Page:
A couple of weeks back, we mentioned that Brad Pitt was finally going to produce and probably star in The Dallas Buyer's Club, a true-life tale about Ron Woodroof -- the heterosexual, homophobic electrician who contracted HIV in 1980, was diagnosed with AIDS in 1986 and eventually went on to found the famous Dallas Buyer's Club through which AIDS patients bought their life-prolonging meds. The movie's being written by Guillermo Arriaga (Babel, 21 Grams), who reworked an earlier screeplay by Craig Borten and Melissa Wallack. And the director will most likely be Marc Forster (Monster's Ball, Finding Neverland).
Allegedly, it'll be out next year, but if you can't wait that long, we're including after the jump what we believe to be the very first newspaper feature ever written about Woodroof -- a page-one story from the Dallas Times Herald from September 11, 1990, written by our very own editor, Julie Lyons. Julie would like to remind Mr. Pitt that when she wrote this story, she was still using her maiden name Schuster, which is why he probably couldn't find her in order to send that thank-you check. But, yes, she can be contacted at the Dallas Observer, 2501 Oak Lawn Avenue, Suite 700, Dallas, TX, 75219. Oh, and just make it out to cash. Till then, for free, here's the original story. --Robert Wilonsky
If you like this story, consider signing up for our email newsletters.
SHOW ME HOW
You have successfully signed up for your selected newsletter(s) - please keep an eye on your mailbox, we're movin' in!
AIDS drugs is worth the risk, smuggler says By Julie Schuster
The thin man in gray approached customs with contraband — 36 vials of a life-renewing drug packed in dry ice in a black leather briefcase — bound for Dallas.
It should have been easy to slip out of Tokyo, but there were problems. A conspicuous frosty patch had condensed on the surface of the briefcase, and smoke seeped through its sides as dry ice evaporated.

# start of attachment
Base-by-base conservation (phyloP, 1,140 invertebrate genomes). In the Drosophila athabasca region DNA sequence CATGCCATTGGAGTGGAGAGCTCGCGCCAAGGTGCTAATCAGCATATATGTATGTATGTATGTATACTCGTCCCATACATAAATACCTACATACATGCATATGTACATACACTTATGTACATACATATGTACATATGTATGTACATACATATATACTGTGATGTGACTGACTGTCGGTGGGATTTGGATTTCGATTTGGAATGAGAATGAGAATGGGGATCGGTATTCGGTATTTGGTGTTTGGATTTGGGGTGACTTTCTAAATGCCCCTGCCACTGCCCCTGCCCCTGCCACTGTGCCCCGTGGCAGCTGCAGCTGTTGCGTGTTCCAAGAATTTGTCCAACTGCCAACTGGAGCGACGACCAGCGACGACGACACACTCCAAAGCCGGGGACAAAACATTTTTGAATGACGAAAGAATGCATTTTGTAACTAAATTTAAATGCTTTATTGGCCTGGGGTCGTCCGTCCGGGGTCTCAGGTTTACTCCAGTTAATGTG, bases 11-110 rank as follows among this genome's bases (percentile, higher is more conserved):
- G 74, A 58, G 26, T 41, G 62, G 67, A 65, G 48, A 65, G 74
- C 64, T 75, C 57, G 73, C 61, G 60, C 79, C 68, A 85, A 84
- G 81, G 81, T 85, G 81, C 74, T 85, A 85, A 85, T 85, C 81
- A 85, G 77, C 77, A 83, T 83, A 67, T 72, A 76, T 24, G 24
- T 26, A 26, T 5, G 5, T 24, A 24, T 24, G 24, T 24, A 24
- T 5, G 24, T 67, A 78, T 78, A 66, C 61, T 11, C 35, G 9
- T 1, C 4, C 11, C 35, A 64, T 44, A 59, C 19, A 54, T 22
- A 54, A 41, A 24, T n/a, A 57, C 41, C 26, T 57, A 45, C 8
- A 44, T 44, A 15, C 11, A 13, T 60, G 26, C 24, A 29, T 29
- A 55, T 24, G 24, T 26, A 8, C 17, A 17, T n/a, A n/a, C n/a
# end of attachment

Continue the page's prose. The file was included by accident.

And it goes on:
Ron Woodroof, an experienced smuggler, moved fast. He slipped the vials into his pocket and popped open the briefcase for Japanese officials, understandably suspicious of smoking luggage.
"Why are you carrying dry ice around the world?" one asked.
"Would you believe," Woodroof replied, "that it's a fetish of mine?"
Victorious, he boarded his plane. Within two weeks, in April, he had begun shipping oral alpha interferon to hundreds of U.S. men and women dying of AIDS.
As founder and director of the Dallas Buyer's Club, a 2,000-member, non-profit distributor of alternative AIDS drugs and treatments, Woodroof gambled against the penalties for smuggling and bribery to obtain an unapproved drug that may become the first reliable, inexpensive treatment for AIDS.
Now, with millions of doses stashed in a South Texas laboratory, Woodroof reckons he has enough of the drug to "keep the entire United States alive for a year and a half." New orders arrive every day.
Though not a cure, word is out worldwide that alpha interferon, when administered in tiny oral doses, relieves AIDS symptoms without causing the harmful side effects associated with other, far more expensive treatments such as AZT.
"It's such a small dose — it shouldn't work, but it does," said Lenny Kaplan, chairman of the PWA Health Alliance in Fort Lauderdale, Fla., a buyers club that distributes a form of alpha interferon similar to that obtained by Woodroof.
"It's amazing to watch the changes in people," he added. "It definitely improves the quality of life of the HIV-infected individual."
Woodroof, a 40-year-old former construction worker who was diagnosed with AIDS in 1987, takes the interferon daily, as does his staff.
"I feel like a million bucks," he said. "When you take the alpha interferon, it makes you feel like you did 10 years ago — you have energy, you regain your appetite.
"Whether this will continue, I don't know. But I'm damn well impressed."
The results obtained by members of U.S. buyers clubs so far have reflected findings of an African study using the drug and method of treatment for AIDS developed by Dr. Joseph Cummins, an Amarillo veterinary researcher.
It was Cummins who thought of administering alpha interferon orally in small doses, rejecting the usual practice of injecting massive amounts — which often yields a host of painful side effects.
Cummins successfully treated viral diseases of cattle, cats and his mother-in-law before theorizing that oral alpha interferon, an anti-viral protein, may be used to relieve AIDS symptoms.
With financial aid from a Japanese pharmaceutical company, Cummins tested his treatment on AIDS patients in Kenya.
The results were so encouraging, even Cummins was reluctant to accept them. About 40 men and women with AIDS gained weight and lost symptoms such as fever, fatigue and diarrhea.